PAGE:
Gifts: When are they taxable?

If you give away money or property during your lifetime, you may be subject to the federal gift tax. Here are some gift tax facts the IRS wants you to know.

* Though the general rule is that gifts are taxable, there are many exceptions to the rule. Gifts that are not taxable include those that don’t exceed the annual exclusion amount for a given year ($13,000 for 2012), gifts to your spouse, charitable gifts, gifts to political organizations, and payments for the tuition or medical expenses of someone that you make directly to the medical or educational institution.

* You and your spouse can make annual gifts of double the exclusion amount even if just one of you owns the property being gifted. Such a split gift requires the filing of a gift tax return even if half of the split gift is less than the annual exclusion.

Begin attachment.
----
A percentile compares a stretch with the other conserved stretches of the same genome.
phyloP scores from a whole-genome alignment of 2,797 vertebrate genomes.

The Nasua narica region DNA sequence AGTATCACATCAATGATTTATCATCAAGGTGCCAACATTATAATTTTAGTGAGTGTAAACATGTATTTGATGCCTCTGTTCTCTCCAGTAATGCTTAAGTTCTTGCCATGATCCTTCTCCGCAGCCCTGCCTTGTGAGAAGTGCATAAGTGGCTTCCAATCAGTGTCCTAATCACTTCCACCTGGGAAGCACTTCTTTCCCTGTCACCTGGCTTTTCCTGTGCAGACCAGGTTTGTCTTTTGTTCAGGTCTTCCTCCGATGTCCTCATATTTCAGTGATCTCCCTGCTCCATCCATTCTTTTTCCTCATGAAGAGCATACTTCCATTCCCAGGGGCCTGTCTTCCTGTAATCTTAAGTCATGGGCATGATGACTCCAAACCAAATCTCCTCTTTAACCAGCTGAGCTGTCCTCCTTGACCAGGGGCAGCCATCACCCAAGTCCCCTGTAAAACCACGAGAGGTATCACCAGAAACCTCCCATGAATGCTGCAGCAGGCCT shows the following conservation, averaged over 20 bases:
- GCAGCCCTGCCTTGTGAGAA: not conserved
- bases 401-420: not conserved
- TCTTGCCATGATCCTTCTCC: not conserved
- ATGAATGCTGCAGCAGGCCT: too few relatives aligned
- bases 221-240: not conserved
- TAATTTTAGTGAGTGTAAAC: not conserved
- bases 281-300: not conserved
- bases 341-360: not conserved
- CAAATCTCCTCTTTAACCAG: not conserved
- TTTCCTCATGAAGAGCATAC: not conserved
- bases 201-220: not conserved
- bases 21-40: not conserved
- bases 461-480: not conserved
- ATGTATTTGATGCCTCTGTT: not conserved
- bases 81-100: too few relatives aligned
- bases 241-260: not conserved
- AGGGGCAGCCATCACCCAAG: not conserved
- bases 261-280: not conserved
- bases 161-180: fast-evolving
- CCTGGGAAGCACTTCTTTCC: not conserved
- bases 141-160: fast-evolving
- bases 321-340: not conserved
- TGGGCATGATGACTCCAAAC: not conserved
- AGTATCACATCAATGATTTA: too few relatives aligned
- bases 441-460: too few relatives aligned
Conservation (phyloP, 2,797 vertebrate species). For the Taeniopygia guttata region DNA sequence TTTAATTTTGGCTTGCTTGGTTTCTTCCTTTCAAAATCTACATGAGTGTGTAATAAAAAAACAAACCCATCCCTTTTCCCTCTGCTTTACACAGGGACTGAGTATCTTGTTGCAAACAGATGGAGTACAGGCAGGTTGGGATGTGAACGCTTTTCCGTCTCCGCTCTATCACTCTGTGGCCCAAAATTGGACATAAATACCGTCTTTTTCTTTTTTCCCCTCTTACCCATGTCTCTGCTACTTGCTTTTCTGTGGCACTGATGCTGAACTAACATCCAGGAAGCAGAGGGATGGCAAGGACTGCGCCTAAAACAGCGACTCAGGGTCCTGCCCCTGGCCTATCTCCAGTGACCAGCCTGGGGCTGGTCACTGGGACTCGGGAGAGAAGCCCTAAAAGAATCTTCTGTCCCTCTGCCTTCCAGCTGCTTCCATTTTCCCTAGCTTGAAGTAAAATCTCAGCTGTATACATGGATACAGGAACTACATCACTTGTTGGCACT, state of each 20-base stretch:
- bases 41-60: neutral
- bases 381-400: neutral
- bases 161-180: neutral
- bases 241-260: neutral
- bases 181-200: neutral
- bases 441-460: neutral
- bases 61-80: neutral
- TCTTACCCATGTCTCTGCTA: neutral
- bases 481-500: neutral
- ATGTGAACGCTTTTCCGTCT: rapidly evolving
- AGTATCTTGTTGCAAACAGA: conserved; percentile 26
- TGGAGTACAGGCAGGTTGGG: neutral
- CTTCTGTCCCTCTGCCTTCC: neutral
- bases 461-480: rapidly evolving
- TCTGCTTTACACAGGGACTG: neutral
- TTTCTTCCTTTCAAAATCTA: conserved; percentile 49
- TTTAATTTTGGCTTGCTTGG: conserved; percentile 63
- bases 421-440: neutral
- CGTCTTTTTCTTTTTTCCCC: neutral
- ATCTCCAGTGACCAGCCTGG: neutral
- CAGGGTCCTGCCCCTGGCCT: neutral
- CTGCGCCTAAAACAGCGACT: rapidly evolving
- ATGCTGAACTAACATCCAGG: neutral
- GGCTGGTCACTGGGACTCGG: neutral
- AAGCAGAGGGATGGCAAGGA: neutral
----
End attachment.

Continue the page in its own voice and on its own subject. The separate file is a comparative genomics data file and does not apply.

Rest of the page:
* Generally, the person who receives your gift is not taxed on the value of the gift. If any tax is due, you the donor are responsible for it.

* You cannot take a tax deduction for gifts you make, except for gifts to charity. To be deductible, charitable gifts must be made to IRS-approved organizations; gifts to individuals are not tax-deductible.

For more information or planning assistance on gift giving, contact our office.

Newsletter Sign-Up!

Bringing big ideas to your inbox!

* = required field

powered by MailChimp!